Workplace conflict generally arises from two sources – different opinions or different perspectives. I’m defining an opinion an an idea or thought influenced by beliefs, experience and knowledge and a perspective as a judgement of the world around you or your context, largely based on information available to you, which may or may not be complete or valid.

Throw personality styles, poor communication and assumptions into the mix and you have a recipe for misunderstanding and conflict. What often gets lost in this mix are facts and the realization that a difference of opinion or perspective isn’t necessarily personal. As a leader, a lack of understanding of the personalities on your team can lead to more frequent conflict.

How do you know if the conflict is related to the above? If you’re experiencing or observing the same type of conflict repeating itself–either over the same issue or the same type of conflict in different environments–it’s likely something is being missed.

If people are responding to you the same way over and over and you can’t figure out why, it’s time to look at the common factor in the situation–you. Try to take an objective, unbiased look at how you’re showing up.

You might not be aware you’re showing up as arrogant or analytical, or that you’re people pleasing. You might not be aware, but how other people perceive you could be just that…being more aware of the environment you’re in or potential conflict-causing behaviours is a huge step towards reducing friction–and stress.

For example, a leader who is pretty reserved comes into works, says a perfunctory “good morning” and then closes their office door might give the impression of being aloof, standoffish and not a team player. The leader is completely oblivious, to how they’re showing up. They’re not a morning person and don’t feel ready to engage until they’ve reached optimal caffeine levels and have some time to settle into work. To the leader, they are doing the right thing in not trying to engage until they can be 100% present, to the staff, the leader is unapproachable.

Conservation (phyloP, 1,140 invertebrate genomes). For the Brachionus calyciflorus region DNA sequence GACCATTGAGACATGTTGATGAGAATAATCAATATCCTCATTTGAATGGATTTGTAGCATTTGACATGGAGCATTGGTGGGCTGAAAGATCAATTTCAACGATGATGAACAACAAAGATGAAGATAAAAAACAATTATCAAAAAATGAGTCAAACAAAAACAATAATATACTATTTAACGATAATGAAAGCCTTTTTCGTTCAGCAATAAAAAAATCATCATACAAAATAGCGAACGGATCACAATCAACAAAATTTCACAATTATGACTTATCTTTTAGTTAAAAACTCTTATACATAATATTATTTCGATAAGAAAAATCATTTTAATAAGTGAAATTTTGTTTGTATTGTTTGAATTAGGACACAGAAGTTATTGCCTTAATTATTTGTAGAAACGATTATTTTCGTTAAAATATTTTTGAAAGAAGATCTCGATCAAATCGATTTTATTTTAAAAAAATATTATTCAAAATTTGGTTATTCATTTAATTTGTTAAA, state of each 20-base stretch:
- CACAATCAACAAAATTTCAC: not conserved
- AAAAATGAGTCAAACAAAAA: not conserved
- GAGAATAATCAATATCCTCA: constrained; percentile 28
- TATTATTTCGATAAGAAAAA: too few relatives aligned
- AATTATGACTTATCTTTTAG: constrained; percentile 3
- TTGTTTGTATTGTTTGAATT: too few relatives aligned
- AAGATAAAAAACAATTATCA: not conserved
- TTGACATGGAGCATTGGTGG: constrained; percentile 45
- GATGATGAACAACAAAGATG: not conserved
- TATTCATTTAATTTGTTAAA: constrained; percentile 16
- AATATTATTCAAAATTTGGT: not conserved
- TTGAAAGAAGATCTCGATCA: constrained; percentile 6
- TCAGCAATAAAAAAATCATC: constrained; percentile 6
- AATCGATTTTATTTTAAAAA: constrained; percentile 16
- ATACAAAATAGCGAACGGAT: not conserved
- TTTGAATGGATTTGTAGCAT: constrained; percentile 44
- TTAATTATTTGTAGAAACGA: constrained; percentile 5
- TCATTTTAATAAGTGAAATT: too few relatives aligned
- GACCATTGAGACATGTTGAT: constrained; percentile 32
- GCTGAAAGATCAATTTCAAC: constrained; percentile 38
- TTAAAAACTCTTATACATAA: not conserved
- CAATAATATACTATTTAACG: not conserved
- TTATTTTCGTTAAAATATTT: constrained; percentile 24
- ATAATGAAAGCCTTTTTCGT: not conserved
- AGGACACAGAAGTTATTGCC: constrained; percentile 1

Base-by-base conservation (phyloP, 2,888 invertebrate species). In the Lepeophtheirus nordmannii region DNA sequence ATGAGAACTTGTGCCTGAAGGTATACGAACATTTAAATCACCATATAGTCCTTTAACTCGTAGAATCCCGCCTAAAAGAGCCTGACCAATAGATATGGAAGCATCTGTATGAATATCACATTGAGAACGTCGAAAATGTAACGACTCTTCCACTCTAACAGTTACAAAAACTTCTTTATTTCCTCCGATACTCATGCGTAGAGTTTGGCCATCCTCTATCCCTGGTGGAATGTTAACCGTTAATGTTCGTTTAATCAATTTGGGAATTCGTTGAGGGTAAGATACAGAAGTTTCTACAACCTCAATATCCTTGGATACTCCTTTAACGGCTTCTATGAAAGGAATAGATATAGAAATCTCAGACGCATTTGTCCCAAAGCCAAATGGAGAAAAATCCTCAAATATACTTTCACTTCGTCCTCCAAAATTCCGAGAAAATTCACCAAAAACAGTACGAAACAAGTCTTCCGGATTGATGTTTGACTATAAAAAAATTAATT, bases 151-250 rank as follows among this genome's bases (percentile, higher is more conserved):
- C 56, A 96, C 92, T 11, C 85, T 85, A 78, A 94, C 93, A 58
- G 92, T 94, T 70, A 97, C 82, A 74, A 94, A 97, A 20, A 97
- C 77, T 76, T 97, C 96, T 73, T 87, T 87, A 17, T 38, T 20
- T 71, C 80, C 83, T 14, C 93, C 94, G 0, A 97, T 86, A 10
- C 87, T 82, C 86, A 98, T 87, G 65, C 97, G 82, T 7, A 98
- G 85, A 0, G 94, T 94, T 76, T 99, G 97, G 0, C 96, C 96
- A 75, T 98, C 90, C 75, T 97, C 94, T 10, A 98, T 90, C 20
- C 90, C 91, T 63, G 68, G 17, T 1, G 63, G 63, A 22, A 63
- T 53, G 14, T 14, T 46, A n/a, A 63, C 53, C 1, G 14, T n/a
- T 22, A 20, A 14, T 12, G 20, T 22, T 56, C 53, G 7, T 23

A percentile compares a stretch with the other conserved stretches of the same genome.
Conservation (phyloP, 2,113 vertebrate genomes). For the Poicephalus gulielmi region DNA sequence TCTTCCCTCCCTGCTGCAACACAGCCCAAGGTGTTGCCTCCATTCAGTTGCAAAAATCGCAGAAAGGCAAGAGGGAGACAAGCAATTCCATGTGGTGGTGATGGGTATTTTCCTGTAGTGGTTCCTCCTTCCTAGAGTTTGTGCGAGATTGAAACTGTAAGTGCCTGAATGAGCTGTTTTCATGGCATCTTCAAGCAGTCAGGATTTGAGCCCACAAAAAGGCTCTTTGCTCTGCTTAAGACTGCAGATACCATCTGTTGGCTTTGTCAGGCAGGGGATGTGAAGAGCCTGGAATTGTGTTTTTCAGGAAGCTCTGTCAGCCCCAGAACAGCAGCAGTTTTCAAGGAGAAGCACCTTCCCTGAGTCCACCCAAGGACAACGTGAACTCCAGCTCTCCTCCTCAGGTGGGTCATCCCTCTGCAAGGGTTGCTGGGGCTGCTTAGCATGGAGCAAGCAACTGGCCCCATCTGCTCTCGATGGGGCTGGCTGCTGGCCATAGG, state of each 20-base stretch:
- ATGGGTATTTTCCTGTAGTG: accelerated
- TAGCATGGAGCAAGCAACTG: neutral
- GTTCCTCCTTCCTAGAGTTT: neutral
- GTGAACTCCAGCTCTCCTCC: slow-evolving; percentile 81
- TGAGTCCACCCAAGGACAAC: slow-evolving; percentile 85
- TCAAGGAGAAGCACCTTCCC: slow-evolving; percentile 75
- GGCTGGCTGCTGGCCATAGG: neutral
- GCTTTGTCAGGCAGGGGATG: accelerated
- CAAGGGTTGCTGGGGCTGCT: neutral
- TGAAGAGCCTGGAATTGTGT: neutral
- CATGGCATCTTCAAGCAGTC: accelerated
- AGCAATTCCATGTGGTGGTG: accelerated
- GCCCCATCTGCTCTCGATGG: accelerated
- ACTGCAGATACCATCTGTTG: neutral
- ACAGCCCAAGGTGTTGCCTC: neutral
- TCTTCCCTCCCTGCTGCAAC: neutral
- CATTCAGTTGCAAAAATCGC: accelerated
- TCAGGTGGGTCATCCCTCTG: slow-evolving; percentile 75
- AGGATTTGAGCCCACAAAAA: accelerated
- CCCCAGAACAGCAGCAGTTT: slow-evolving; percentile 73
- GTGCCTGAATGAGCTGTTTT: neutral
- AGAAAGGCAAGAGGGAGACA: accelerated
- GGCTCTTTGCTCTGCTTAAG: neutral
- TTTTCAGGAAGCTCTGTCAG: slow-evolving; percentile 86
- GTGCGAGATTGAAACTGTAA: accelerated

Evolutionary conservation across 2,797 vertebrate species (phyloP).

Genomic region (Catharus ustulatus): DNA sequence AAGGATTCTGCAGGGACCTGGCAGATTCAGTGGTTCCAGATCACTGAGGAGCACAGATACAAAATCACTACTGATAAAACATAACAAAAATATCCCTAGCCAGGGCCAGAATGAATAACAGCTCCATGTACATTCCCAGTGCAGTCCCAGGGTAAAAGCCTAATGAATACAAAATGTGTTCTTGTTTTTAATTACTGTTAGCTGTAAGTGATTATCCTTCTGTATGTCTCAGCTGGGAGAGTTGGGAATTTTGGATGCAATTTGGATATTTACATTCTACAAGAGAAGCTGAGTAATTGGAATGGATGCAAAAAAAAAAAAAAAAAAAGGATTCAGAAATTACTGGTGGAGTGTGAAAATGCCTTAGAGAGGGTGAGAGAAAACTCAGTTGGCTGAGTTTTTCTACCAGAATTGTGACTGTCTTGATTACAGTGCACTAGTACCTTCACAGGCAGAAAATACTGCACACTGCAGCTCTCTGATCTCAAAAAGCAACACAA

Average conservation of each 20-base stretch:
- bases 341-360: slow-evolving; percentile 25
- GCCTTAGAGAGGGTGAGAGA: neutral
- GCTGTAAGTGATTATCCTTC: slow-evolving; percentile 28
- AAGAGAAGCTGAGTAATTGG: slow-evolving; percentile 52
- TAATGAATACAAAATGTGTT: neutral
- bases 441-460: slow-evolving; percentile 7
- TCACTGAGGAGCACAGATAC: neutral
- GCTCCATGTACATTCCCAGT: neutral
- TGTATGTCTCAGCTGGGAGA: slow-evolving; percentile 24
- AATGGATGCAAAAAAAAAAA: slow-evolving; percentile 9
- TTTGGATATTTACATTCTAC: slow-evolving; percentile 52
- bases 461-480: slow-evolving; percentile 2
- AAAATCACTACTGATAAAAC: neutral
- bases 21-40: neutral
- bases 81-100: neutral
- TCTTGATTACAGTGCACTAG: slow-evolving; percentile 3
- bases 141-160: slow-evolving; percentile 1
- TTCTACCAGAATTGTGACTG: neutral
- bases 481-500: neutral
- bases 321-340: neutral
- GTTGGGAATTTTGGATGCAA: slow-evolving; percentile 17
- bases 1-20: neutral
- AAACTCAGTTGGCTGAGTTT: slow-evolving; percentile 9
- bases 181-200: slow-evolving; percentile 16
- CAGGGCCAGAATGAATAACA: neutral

Solution? The leader starts coming into work 30 minutes early to gather their thoughts, sip some coffee and shift into the work day in the way they need to. By the time everyone else comes in, their door is open and they are open for conversation. Educating the staff through dialogue about their behaviours would also go a long way to reducing misunderstanding, assumptions and judgements.

This seems like a small change but the ripple effect can be significant. Those perceptions easily become the filter through which everything else is perceived. Suddenly the entire workplace dynamic is filtered through the experience of the leader as aloof and closed off. Without an awareness on both sides, the potential for conflict is high.

If you’re a leader observing conflict arising among staff, look at what is going on underneath the surface of the behaviour. The question to ask is “Why?”. Behaviour is the vehicle, what is the underlying motivation, goal, want or desire? Ask for their perspective – get curious about why they want to do something or show up a certain way. Use language like “I notice” or “Tell me more about”.

When I first joined a nonprofit board, I would arrive 30 minutes early to secure a seat at the head of the table, opposite from the board chair. Sitting at the side of the table meant I’d have to spend the meeting craning my neck to see others during the meeting and after my accident that meant headaches and pain. Sitting at the head of the table meant I could see everyone and be pain free. I didn’t express that though. Without communication or context others thought I was searching for authority or power. It wasn’t until someone made a negative comment to me about it a few months later did I realize how I was showing up.

At the next meeting, I acknowledged and explained the reasoning. There was a perceptible shift in the room that came with the understanding. I was completely unaware that in taking care of myself I was creating this perception in others.

There’s always a cost to unresolved conflict, not to mention the stress and the social and physical effects. These all percolate down into relationships, creating complication and conflict that can often be solved through curiosity and communication.

What can you do?

Get curious and judge less. Look at the problem–including either your individual role or the role of the individual–then expand the focus to include the context in considering how others may be impacted or influenced. Try it with a small problem and I guarantee you’ll be amazed with the results.

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